This week we are getting a Christmas tree delivered which is very exciting (overwhelmingly exciting if you asked the kids) but as usual there is one small issue involved when you have a toddler in the house. Well… it’s the toddler isn’t it? And a Christmas tree. Always a source of excitement and fear, I don’t think I’ve yet had a year as a parent when I haven’t been more than a little concerned that their desire to look at the pretty things would end with a tree on top of a small person. As my toddler adores sensory play at the moment I thought I would try making her a Christmas tree sensory bin where she could safely handle a few ornaments under my supervision and hopefully then not be to desperate to touch them again once the tree is up?! As normal this was a last minute idea so there’s some tips in the post below if you plan on getting this Christmas tree sensory bin ready for your little one while you inhale a cup of tea!
You will need:
A large box
Green food dye
Christmas ornaments, use different sizes and textures. I added some white ‘snowball’ pom poms too.
How to make and play with your Christmas tree sensory bin:
Make sure you have a bin or box big enough to hold everything comfortably that you want your child to play with and then dye your rice. I used a 500g bag of rice and this felt like about the right amount to me. Add some green food coloring to it and mix it around ensuring all the rice is coated fully. Wait for the rice to dry before you play with it, so it’s best to prep this the night before.
Tip – I prefer the old fashioned liquid food colorings to the new gel ones as I find its easier to wash off my hands when I’m checking the rice to see if it’s dry!
I’m going to be totally honest at this point and say that I did not prep it the day before, I did it five minutes before and then though ‘oh heck the rice is soaking’ so I dried it on the low setting of my hairdryer while thinking that my friends would think I’d lost the plot. I have no idea if this is a fire hazard or not so I am NOT recommending that you do the same, I’m just throwing it out there as I worry sometimes that people think I am living a Pinterest perfect life!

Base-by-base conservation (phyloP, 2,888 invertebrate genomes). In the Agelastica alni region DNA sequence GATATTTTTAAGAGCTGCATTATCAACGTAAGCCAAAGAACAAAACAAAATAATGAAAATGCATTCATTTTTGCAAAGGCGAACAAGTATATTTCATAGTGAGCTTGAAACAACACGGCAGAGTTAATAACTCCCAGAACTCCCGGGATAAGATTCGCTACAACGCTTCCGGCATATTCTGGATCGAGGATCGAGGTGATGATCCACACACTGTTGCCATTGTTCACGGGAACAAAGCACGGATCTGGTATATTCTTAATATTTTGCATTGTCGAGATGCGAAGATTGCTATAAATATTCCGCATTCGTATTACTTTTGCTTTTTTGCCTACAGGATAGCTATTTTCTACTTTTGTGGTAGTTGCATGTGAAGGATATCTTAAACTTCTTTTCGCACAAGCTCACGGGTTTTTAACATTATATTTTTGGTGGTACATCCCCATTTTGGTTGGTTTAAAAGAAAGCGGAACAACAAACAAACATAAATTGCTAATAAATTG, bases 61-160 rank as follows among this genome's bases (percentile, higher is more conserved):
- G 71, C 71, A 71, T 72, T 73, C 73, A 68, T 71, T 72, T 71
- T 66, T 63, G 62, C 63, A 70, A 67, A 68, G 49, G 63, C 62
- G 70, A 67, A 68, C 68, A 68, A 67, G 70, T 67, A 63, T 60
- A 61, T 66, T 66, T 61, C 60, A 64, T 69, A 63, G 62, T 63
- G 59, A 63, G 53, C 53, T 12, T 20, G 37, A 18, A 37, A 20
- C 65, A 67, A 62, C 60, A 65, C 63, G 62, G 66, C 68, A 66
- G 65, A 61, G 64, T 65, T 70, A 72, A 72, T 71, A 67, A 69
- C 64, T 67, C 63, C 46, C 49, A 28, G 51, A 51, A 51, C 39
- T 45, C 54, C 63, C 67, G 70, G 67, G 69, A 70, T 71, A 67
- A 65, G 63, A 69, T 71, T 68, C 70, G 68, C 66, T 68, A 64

This Christmas sensory bin kept my two year old entertained for an hour, a huge amount of time for a toddler so you can see it was super popular.
Tip – add bowls and spoons to encourage your child to scoop and pour.
She spent a long time spooning the rice and loves making little rice waterfalls. As a mum I know that sometimes when we’re playing I can drift off a bit thinking about dinner or whatever but messy play with a toddler forces you to be involved because if you’re not paying attention it will soon all end up over your floor! I managed to clear this up in less than two minutes with a broom afterwards which actually makes it much neater than painting or even playdough for us.
Tip – talk about the different shapes
We also talked a lot about what different shapes and items were in the sensory bin, turn out she can now recognise a star shape which I was pleased about! I’m hoping this means our tree will be in a safer place now as a result of this, but if it looks like she’s about to pull it down on us I’ve popped the rice in a empty takeaway container to use another day so I can always put a couple of bits sagely in the box for her again.
You may also like:
Christmas Crafts for Kids:
- Scissor skills Christmas tree craft
- Toddler friendly Christmas lantern
- Stained glass Christmas tree suncatcher
- 20 Christmas wreaths kids can make
Want more fun Christmas ideas? Make sure you follow my board on Pinterest! Follow Kate Williams CraftsonSea’s board Winter and Christmas on Pinterest.